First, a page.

Vous êtes sur la page 1sur 5

AIM: Creation of domain model for Integration of sound signature using graphical password authentication system.


It is a graphical representation of entities and their relationships to each other, typically used in computing in regard to the organization of data within databases or information systems. An entity is a piece of data-an objector concept about which data is stored. A relationship is how the data is shared between entities. There are three types of relationships between entities:

one-to-one: one instance of an entity (A) is associated with one other instance of another entity (B). For here, in a Administer and is associated with only one Log in & Registration details. one-to-many: one instance of an entity (A) is associated with zero, one or many instances of another entity (B), but for one instance of entity B there is only one instance

of entity A. For here, Log in & Registration details is associated with many different client(user).

many-to-many: one instance of an entity (A) is associated with one, zero or many instances of another entity (B), and one instance of entity B is associated with one, zero or many instances of entity A. For here, upload & download is associated with many instances of upload & download with it.


Data Flow Diagrams (DFD) helps us in identifying existing business processes. It is a technique we benefit from particularly before we go through business process re-engineering. At its simplest, a data flow diagram looks at how data flows through a system. It concerns things like where the data will come from and go to as well as where it will be stored. But you won't

find information about the processing timing .We usually begin with drawing a context diagram, a simple representation of the whole system. To elaborate further from that, we drill down to a level 1 diagram with additional information about the major functions of the system. This could continue to evolve to become a level 2 diagram when further analysis is required. Progression to level 3, 4 and so on is possible but anything beyond level 3 is not very common. FLOW CHART DIAGRAM:

A flowchart is a type of diagram that represents an algorithm or process, showing the steps as boxes of various kinds, and their order by connecting them with arrows. This diagrammatic representation can give a step-by-step solution to a given problem. Process operations are represented in these boxes, and arrows connecting them represent flow of control. Data flows are

not typically represented in a flowchart, in contrast with data flow diagrams; rather, they are implied by the sequencing of operations. CLASS DIAGRAM:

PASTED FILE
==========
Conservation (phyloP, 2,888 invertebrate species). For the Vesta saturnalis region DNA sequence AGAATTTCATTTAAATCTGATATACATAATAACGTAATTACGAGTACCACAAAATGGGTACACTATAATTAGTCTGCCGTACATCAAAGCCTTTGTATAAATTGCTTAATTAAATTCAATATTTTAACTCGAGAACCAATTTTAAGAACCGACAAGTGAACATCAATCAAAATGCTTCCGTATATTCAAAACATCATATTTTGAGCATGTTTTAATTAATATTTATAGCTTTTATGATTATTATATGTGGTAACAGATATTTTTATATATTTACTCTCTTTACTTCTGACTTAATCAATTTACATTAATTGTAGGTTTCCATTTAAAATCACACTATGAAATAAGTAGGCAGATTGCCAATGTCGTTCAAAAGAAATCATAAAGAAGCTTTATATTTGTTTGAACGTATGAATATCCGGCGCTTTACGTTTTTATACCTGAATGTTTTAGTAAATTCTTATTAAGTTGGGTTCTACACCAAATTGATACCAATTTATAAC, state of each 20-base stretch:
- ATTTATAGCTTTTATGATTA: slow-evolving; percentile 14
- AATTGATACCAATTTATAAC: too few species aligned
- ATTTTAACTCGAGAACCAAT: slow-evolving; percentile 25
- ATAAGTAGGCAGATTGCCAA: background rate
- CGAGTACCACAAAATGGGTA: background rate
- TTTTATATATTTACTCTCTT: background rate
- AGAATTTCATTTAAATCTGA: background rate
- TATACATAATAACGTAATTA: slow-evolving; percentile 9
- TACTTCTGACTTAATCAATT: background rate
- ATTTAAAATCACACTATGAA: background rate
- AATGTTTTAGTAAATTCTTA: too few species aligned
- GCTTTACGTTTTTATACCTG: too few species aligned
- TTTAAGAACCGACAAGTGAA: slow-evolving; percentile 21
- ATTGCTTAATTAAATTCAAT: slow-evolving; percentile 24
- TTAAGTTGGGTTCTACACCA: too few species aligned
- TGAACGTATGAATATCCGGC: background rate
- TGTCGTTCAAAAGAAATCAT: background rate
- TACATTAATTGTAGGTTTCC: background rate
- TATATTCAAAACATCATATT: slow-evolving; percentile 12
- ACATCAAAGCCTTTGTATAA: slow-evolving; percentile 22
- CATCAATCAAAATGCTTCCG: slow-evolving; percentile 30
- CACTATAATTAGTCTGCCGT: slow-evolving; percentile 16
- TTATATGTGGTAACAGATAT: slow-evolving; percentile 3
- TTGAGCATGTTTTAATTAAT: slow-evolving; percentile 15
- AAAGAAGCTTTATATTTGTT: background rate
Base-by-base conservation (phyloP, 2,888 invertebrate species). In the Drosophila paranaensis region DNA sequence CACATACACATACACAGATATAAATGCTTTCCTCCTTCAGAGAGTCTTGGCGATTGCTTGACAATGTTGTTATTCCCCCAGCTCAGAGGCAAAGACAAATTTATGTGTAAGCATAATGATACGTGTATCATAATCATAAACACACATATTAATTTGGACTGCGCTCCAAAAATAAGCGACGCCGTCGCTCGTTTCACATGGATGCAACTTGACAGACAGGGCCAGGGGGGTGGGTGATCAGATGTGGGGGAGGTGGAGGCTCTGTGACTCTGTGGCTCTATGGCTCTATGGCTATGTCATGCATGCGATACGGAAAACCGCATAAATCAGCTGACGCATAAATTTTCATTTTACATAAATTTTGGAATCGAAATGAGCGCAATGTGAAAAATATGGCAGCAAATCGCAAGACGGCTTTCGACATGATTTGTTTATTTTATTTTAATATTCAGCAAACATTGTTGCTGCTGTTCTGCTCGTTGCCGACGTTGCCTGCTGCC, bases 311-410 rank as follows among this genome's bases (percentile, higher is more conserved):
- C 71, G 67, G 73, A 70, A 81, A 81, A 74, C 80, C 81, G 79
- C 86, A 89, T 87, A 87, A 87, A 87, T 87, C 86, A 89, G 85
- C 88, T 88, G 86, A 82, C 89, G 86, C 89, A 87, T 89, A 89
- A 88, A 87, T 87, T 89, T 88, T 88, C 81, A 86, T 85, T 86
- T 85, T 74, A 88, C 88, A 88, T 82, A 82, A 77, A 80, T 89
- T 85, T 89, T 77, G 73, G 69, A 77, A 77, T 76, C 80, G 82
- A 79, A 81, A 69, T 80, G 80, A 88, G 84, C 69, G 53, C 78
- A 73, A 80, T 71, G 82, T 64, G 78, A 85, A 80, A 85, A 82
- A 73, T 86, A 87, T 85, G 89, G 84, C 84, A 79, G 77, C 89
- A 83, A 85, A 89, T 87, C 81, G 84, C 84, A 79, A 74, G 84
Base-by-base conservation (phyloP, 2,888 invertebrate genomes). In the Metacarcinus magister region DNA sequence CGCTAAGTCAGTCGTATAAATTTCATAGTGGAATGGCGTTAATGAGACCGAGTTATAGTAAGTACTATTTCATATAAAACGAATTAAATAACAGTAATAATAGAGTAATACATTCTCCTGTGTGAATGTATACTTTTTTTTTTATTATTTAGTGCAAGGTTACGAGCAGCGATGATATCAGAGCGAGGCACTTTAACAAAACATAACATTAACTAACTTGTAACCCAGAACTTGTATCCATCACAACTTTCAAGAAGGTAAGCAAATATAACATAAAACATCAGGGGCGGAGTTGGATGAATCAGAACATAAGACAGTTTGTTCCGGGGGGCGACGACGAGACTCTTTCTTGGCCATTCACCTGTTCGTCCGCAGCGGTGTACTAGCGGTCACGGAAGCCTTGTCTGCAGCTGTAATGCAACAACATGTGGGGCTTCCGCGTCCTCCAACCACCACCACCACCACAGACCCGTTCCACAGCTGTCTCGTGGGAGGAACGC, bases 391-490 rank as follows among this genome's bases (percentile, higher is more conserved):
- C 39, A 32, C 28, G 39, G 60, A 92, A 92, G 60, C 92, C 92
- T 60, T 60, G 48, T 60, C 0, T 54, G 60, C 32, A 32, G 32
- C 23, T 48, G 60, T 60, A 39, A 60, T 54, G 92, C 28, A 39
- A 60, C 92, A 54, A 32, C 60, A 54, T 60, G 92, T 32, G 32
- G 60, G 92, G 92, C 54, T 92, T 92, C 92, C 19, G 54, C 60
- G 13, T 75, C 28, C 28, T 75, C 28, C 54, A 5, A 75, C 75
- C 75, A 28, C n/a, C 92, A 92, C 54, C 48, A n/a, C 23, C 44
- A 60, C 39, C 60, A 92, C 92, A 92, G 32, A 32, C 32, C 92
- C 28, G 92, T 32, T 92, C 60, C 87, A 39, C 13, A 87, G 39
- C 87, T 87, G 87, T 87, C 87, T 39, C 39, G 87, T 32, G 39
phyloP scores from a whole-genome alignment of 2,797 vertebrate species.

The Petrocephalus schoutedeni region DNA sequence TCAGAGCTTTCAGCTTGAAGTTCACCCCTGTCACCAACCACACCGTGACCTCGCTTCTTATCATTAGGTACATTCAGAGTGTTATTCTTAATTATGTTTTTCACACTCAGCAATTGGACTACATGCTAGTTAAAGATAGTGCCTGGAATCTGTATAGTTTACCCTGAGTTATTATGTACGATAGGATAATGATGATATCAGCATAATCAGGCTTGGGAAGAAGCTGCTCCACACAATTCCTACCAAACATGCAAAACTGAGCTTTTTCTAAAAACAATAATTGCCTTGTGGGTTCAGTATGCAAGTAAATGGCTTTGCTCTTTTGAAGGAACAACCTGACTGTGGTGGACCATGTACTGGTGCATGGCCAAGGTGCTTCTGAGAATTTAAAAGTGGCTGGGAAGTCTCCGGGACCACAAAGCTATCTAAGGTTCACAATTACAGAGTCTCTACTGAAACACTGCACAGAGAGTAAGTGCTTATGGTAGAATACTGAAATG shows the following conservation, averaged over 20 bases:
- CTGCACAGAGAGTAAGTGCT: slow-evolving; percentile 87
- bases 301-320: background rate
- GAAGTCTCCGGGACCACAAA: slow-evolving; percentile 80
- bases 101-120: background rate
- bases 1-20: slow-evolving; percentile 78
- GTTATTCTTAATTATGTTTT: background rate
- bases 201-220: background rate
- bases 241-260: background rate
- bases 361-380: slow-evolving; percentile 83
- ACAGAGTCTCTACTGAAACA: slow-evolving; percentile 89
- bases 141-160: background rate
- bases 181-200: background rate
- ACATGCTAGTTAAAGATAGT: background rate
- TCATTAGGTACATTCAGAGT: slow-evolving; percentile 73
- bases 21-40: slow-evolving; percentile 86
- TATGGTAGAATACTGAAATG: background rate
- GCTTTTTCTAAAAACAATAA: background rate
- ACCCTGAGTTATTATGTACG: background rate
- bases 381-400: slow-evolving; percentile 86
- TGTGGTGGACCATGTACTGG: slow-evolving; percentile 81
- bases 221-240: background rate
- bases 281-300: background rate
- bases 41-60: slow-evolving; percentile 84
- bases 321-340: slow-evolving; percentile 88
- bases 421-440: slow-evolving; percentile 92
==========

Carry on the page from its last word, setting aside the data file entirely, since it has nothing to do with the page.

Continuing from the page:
The class diagram is the main building block of object oriented modelling. It is used both for general conceptual modelling of the systematics of the application, and for detailed modelling translating the models into programming code. Class diagrams can also be used for data modeling.[1] The classes in a class diagram represent both the main objects, interactions in the application and the classes to be programmed. In the diagram, classes are represented with boxes which contain three parts:

The upper part holds the name of the class The middle part contains the attributes of the class The bottom part gives the methods or operations the class can take or undertake In the design of a system, a number of classes are identified and grouped together in a class diagram which helps to determine the static relations between those objects. With detailed modeling, the classes of the conceptual design are often split into a number of subclasses.

DOMAIN MODEL: A domain model in problem solving and software engineering is a conceptual model of all the topics related to a specific problem. It describes the various entities, their attributes, roles, and relationships, plus the constraints that govern the problem domain. The domain model is created in order to represent the vocabulary and key concepts of the problem domain. The domain model also identifies the relationships among all the entities within the scope of the problem domain, and commonly identifies their attributes. A domain model that encapsulates methods within the entities is more properly associated with object oriented models. The domain model provides a structural view of the domain that can be complemented by other dynamic views, such as use case models. An important advantage of a domain model is that it describes and constrains the scope of the problem domain. The domain model can be effectively used to verify and validate the understanding of the problem domain among various stakeholders. It defines a vocabulary and is helpful as a communication tool. It can add precision and focus to discussion among the business team as well as between the technical and business teams. CONCLUSION: Hence we studied domain model for Highly secured crypto iris based authentication system